Note that I've specified a
@JsonAlias on some properties. These are used during deserialization and would allow, for example, a user to be created from either of the following JSON strings:
Note: The underscore version will always be used for serialization when returning as JSON.
We'll also need to model what a paginated result set will look like, so let's create a
PaginatedUserResult object. This object contains properties for
hasMore and a
This is where things start to get pretty cool. Micronaut supports declarative HTTP clients which means we can create a simple interface (or abstract class) that represents our ORDS endpoints and Micronaut will take care of the actual implementation of that client behind the scenes for us. This means our ORDS endpoints can be represented very simply and we can get our microservice up and running with minimal effort (and, as stated earlier, zero SQL). We simply tell Micronaut the base URL for the client and represent each operation with an abstract method stub. Note that we're taking advantage of Micronaut's non-blocking, async HTTP client by returning reactive types like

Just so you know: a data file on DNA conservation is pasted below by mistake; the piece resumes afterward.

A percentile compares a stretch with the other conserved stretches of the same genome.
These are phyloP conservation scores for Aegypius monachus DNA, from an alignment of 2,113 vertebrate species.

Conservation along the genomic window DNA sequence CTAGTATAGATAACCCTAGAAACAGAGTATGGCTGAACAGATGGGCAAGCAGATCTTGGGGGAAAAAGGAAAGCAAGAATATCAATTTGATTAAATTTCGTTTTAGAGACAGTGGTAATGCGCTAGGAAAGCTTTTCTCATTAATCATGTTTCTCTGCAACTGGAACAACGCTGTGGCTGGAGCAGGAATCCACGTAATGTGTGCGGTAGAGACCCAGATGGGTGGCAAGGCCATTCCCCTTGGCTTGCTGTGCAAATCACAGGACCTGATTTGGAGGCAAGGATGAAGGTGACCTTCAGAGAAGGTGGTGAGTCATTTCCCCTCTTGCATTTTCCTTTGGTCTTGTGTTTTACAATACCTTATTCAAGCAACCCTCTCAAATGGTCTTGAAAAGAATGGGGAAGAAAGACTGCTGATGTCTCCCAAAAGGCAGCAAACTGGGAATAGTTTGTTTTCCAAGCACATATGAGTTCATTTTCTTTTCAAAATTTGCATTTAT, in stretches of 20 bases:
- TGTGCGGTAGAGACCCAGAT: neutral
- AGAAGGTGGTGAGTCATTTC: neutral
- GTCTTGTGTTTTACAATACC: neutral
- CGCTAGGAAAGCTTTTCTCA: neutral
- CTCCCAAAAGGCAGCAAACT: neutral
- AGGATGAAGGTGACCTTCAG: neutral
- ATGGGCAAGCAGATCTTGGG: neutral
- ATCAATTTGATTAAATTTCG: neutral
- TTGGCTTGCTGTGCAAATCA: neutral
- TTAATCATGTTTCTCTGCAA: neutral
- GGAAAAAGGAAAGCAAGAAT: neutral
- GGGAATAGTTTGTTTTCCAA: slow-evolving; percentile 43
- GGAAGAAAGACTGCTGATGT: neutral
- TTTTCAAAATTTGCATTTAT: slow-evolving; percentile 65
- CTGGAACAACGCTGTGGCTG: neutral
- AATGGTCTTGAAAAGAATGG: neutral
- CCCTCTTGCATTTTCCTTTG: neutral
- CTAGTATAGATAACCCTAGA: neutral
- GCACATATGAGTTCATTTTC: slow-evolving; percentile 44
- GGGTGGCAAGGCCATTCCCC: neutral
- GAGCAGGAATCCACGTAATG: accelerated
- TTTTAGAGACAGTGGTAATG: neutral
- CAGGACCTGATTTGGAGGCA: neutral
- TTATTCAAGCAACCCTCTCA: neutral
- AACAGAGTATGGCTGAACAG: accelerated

Maybe from our client methods. The
getToken() method returns a
Map, which means it will operate in a blocking manner. This is by design and we'll discuss that in a bit. Here's how we represent the ORDS endpoints that we created in the last post.
If you remember in our last post we secured our endpoints and each call must include an auth token to avoid authorization failures. We've modeled an endpoint here for